It is not so that the Buddha rejected aversion at all. The path is not just an "increase of love" (e.g. greed), but to develop a lot of dislike and aversion in regard of what is akusala ("unskilful"), and like and desire for kusala ("skilful" -- from ku = bad, sala = cutting away -- so even the word for "good", skillful, wholesome, carries a very sharp cutting away of root).
There are times, inwardly or outwardly, where aversion is required; times, inwardly or outwardly, greed is required. For each situation it's different, and it's required to know of what is good and bad very clearly, and simply follow it.
One should not have to less aversion in regard of one's anger -- and it's suggested to kill it right, if appearing, and make its total liquidation one's foremost project: sometimes requiring aversion, sometimes greed, all however based on wisdom (but if basing on one's bias or preoccupations, for sure there will be circle-drifting, and mis-investigation of what has come into appearing).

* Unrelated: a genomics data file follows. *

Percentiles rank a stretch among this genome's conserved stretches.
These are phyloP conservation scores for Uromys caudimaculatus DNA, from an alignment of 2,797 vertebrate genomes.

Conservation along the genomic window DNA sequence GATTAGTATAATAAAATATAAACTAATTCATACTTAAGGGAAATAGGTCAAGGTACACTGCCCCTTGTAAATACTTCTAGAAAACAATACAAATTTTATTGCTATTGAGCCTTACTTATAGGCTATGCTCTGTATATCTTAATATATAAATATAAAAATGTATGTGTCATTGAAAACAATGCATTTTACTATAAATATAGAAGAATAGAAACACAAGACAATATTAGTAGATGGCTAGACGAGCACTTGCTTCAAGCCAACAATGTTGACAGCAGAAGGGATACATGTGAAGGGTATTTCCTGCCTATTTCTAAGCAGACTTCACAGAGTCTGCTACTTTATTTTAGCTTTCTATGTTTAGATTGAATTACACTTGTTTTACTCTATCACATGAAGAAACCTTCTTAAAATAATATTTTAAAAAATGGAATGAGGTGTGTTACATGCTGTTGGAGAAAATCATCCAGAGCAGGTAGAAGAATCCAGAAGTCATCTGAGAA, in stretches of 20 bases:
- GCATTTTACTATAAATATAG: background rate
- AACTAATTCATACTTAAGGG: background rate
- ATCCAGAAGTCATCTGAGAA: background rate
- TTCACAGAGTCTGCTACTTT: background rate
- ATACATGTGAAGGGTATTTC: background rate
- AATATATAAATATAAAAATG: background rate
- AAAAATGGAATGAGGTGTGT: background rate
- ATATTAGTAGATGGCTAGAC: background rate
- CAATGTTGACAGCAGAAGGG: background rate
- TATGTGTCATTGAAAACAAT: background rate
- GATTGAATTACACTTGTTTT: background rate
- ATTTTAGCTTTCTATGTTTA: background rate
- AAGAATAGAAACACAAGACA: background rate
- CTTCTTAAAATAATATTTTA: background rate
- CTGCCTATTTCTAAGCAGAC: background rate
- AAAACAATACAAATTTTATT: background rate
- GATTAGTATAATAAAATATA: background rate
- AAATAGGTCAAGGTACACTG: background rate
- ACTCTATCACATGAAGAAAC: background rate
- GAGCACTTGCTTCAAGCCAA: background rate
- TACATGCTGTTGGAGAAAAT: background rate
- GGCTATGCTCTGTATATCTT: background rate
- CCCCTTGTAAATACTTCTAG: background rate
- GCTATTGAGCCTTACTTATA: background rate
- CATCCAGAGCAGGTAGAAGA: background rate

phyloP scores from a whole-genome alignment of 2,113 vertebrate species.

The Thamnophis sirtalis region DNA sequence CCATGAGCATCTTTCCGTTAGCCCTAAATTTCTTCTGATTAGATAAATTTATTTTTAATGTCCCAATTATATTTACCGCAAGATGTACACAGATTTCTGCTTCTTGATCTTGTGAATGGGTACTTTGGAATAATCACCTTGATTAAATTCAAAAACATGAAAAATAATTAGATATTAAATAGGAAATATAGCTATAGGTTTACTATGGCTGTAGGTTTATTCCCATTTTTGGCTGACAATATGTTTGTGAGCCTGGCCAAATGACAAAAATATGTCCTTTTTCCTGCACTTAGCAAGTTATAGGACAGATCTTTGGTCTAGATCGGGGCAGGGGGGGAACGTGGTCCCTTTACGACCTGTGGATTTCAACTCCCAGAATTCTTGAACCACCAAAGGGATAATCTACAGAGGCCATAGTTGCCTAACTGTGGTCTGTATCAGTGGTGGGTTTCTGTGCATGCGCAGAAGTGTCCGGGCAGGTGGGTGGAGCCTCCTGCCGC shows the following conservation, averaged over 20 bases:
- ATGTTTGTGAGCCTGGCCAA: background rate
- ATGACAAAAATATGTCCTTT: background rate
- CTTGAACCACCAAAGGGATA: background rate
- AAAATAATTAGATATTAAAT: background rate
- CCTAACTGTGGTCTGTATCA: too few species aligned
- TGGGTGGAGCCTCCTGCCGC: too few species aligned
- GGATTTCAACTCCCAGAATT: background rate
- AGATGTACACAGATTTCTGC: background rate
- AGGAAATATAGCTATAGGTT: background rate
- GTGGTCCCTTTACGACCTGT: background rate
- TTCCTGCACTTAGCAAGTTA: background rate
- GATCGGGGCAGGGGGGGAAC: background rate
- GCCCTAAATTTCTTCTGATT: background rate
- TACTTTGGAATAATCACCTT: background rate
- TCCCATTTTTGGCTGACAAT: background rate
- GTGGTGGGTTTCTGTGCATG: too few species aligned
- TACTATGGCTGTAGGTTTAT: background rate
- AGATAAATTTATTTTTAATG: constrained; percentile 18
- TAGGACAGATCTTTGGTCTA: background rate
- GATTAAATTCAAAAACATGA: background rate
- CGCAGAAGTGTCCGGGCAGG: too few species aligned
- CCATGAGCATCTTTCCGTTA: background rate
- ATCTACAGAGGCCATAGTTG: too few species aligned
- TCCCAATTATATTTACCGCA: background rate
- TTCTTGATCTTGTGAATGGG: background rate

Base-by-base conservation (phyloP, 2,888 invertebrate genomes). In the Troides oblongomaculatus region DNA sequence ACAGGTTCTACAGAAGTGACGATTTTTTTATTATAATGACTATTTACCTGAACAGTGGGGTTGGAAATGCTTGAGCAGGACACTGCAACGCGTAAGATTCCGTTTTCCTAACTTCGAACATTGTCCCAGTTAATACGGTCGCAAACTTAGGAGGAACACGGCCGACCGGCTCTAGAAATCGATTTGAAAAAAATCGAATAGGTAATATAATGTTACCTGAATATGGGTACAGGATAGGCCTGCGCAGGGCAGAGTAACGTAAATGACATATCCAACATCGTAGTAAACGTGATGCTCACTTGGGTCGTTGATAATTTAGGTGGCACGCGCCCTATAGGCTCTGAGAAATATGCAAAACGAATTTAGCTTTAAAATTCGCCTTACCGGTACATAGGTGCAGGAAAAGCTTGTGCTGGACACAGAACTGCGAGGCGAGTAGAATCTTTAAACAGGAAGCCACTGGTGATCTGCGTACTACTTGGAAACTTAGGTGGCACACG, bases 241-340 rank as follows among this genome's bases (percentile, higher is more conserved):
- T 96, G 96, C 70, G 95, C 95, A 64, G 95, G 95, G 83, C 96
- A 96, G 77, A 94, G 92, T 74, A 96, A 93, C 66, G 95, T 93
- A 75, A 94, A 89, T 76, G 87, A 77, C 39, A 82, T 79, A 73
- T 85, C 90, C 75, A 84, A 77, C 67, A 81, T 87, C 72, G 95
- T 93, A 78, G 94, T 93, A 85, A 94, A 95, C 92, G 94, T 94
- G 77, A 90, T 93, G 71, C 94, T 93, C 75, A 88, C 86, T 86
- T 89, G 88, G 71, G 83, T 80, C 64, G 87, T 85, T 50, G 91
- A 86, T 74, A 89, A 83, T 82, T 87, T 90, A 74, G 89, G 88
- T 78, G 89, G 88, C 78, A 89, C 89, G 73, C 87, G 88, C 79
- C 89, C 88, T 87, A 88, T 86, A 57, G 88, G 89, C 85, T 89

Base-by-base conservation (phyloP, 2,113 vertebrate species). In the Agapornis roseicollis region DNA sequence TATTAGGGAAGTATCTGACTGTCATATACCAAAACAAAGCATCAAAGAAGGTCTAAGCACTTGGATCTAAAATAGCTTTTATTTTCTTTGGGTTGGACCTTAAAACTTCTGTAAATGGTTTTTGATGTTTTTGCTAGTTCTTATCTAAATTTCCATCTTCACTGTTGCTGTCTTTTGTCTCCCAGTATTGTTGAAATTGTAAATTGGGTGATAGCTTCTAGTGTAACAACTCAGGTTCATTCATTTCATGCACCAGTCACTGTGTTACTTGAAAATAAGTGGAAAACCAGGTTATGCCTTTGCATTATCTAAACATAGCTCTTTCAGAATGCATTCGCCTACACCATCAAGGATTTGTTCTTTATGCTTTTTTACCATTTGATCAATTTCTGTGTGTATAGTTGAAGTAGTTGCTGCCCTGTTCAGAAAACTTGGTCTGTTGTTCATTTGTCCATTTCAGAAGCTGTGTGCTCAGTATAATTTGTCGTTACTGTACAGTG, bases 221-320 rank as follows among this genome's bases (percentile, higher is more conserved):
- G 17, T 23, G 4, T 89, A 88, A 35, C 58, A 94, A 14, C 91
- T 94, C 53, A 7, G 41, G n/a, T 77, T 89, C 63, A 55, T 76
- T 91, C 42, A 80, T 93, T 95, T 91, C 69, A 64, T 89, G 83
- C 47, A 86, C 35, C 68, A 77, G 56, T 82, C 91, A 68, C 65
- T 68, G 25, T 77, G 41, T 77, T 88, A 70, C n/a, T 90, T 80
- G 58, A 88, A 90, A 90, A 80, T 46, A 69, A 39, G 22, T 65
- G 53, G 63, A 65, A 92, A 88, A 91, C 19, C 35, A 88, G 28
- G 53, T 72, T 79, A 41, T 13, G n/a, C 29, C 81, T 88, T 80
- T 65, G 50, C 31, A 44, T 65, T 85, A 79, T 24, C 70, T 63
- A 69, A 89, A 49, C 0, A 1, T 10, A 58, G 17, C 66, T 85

And to have spoken here of right effort: it's good to investigate this factor more carefully. Sure, one may place improper aversion here to do so... and fools himself in both directions at the same time.
Just to get sure: there is no skillful, good, aversion which causes other being's destruction of life, depriving of their possessions, abuse, depriving of truth. As pointed out by the Buddha: neither affection (love) nor hostility can can end conflicts but are abandoned by non-hostility. Again requiring a lot of aversion to abound (abandon) and cut off non-beneficial.
(Note: Neither given for trade, exchange, other stacks, worldly gains and down-binding entertainments)